Juneau-Douglas High School hockey senior Chris Jacobsen was selected by coaches and media as last weekend’s Crimson Bears’ player of the match.
The 6-foot-1, 190-pound forward was credited by coaches for displaying leadership in the face of adversity.
“He was just a real leader out there this weekend,” JDHS coach Dave McKenna said. “He was a leader by example. He wasn’t backing down from anyone. He was knocking some bodies around and it kind of set the tone for our team.”
The East High School Thunderbirds are one of the strongest teams in the state. They have three junior national team selections that don’t even start. They try to intimidate opponents. Jacobsen would have none of that.
“I have no problem being aggressive,” Jacobsen said. “I love that the game is fast and powerful and that it is still a team sport. You look out for your teammates and you play hard.”
Jacobsen possesses the combination of size, speed, coordination and intelligence that make him fun to watch on the ice. Coaches admire his willingness to work hard and his encouragement towards teammates.
“I like that I can continue to progress,” Jacobsen said. “There is always something new to work on. Like against East we came out the second night hoping to do our best. I don’t think we did the best we could but we definitely progressed from the first night.”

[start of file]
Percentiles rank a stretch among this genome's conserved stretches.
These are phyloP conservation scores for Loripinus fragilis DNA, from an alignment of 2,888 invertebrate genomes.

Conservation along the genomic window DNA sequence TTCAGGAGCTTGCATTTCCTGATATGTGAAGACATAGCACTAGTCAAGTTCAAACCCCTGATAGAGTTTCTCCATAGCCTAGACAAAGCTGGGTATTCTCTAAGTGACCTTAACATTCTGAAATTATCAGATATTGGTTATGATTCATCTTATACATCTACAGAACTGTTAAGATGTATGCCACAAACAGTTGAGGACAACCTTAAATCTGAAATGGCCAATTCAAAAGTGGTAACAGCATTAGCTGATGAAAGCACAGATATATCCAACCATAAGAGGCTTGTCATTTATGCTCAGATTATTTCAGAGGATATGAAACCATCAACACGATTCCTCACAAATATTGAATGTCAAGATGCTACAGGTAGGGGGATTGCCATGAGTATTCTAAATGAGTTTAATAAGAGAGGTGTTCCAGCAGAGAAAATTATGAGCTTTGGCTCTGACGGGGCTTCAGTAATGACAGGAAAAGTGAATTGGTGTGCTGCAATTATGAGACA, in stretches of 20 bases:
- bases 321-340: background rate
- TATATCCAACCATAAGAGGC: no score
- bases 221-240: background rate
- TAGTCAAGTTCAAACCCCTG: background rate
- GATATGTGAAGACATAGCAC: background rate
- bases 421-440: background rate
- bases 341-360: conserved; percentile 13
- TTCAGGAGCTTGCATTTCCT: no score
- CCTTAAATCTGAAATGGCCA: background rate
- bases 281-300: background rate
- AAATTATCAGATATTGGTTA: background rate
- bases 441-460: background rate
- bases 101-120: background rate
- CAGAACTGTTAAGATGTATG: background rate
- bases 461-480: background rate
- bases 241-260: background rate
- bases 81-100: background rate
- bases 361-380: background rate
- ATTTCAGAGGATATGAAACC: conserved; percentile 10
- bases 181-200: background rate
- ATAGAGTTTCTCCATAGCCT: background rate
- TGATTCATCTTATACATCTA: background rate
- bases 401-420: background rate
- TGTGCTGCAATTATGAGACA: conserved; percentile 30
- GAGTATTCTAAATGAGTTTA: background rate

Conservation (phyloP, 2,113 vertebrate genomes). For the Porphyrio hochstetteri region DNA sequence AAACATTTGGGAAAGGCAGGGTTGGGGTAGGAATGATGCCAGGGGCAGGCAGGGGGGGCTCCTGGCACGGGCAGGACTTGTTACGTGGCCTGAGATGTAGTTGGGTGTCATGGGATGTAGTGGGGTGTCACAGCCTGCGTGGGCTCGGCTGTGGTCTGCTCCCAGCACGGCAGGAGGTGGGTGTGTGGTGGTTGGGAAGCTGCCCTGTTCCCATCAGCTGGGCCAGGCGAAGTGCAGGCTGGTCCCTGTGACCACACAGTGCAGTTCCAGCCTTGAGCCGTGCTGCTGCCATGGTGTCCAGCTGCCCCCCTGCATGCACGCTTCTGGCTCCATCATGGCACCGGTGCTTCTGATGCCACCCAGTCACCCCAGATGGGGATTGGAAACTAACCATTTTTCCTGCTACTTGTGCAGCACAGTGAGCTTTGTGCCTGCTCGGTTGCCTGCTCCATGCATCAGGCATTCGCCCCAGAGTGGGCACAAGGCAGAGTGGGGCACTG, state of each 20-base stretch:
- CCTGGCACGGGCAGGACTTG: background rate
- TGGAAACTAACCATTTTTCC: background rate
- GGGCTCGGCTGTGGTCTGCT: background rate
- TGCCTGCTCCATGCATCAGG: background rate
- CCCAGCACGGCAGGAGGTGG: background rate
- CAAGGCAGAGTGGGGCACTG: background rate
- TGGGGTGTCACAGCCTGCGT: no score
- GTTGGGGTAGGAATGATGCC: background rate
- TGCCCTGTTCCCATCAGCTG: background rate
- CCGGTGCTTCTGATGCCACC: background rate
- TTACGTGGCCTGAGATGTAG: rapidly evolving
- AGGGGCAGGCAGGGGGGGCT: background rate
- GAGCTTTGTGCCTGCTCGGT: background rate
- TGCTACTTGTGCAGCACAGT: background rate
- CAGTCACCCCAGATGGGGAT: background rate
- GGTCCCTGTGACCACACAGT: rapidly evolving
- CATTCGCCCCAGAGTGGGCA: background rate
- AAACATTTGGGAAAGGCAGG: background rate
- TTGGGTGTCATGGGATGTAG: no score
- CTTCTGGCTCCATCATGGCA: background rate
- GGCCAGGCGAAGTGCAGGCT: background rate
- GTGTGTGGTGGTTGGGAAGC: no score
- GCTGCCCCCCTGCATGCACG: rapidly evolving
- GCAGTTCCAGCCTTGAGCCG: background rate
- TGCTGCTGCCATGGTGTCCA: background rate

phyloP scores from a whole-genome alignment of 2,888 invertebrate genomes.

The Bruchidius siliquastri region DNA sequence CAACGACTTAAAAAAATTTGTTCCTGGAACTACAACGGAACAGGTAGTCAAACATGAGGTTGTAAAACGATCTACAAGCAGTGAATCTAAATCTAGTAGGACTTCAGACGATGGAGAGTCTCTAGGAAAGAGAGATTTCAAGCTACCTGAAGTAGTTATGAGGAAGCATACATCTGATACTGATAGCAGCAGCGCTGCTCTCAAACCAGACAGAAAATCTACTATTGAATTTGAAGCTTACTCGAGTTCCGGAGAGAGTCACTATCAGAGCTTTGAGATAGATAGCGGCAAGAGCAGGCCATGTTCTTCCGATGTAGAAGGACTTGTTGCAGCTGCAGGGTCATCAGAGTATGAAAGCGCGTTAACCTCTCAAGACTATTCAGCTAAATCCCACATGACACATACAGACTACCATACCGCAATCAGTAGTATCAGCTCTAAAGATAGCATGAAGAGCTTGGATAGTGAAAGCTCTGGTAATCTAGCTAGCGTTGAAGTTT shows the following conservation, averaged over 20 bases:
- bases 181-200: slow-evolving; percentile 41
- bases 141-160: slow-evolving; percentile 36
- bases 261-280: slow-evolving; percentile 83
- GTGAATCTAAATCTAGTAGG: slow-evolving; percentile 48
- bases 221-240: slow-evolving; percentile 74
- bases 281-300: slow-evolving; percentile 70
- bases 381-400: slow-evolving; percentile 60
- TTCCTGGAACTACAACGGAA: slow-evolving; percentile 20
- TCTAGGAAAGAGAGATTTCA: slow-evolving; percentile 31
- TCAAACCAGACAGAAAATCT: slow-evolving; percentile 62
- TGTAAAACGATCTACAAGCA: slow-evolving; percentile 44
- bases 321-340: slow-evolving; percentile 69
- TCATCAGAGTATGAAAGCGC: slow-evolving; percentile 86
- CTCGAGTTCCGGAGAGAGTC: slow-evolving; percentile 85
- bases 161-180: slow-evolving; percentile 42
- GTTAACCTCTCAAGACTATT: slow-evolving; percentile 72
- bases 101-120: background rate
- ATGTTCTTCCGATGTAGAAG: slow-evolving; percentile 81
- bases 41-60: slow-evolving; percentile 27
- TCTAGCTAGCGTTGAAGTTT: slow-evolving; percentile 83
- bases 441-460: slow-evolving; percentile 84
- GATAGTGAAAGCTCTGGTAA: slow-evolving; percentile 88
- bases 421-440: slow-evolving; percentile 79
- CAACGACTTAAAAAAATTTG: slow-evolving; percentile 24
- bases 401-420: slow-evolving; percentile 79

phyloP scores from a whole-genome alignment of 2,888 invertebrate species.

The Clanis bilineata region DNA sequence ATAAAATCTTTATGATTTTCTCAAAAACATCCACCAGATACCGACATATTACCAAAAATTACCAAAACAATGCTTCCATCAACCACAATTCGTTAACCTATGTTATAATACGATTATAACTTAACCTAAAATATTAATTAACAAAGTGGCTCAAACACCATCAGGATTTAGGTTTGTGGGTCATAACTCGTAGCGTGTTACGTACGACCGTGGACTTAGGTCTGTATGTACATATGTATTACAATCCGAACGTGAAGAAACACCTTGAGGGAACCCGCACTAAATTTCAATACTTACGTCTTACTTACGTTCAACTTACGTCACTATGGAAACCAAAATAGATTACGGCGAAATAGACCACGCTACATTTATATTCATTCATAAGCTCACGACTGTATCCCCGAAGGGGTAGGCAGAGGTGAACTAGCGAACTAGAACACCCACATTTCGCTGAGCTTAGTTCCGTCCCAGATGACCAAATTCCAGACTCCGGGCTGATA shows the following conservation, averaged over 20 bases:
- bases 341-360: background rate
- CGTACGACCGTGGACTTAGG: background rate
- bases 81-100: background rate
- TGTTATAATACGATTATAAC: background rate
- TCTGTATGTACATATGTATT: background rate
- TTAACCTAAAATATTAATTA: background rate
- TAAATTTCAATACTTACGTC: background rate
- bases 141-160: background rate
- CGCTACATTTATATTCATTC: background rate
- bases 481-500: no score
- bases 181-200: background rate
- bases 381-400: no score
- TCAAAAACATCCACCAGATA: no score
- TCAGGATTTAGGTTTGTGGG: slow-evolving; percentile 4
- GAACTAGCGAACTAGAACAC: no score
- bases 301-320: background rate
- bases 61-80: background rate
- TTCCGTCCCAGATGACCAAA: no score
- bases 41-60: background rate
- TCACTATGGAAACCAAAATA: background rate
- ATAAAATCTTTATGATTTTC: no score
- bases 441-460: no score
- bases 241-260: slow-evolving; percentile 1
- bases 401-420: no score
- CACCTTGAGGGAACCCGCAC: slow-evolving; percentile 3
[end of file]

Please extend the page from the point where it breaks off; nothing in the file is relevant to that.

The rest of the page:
The JDHS hockey program lists fondue as Jacobsen’s favorite food.
“That is because I eat it, like, once a year,” Jacobsen said. “I think steak is more what I like the most and eat the most.”
Other than hockey, Jacobsen thrives on snowboarding. Last season he competed at Anchorage’s Alyeska Ski Resort during the school year as part of the United States Skiing & Snowboarding Association and was the third ranked snowboarder in the state.
“I joined late so I only got to compete in two of the three slope styles,” Jacobsen said. “Hopefully this year I will compete in all three.”
Jacobsen’s favorite class at JDHS is Government, taught by Gary Lehnhart.
After high school, Jacobsen hopes to attend college in Colorado where, when not on the mountain slopes, he hopes to pursue a law degree or a career in criminal justice.
As for professional snow boarding?
“That would be awesome,” Jacobsen laughed. “But we’ll cross that bridge when we get to it.”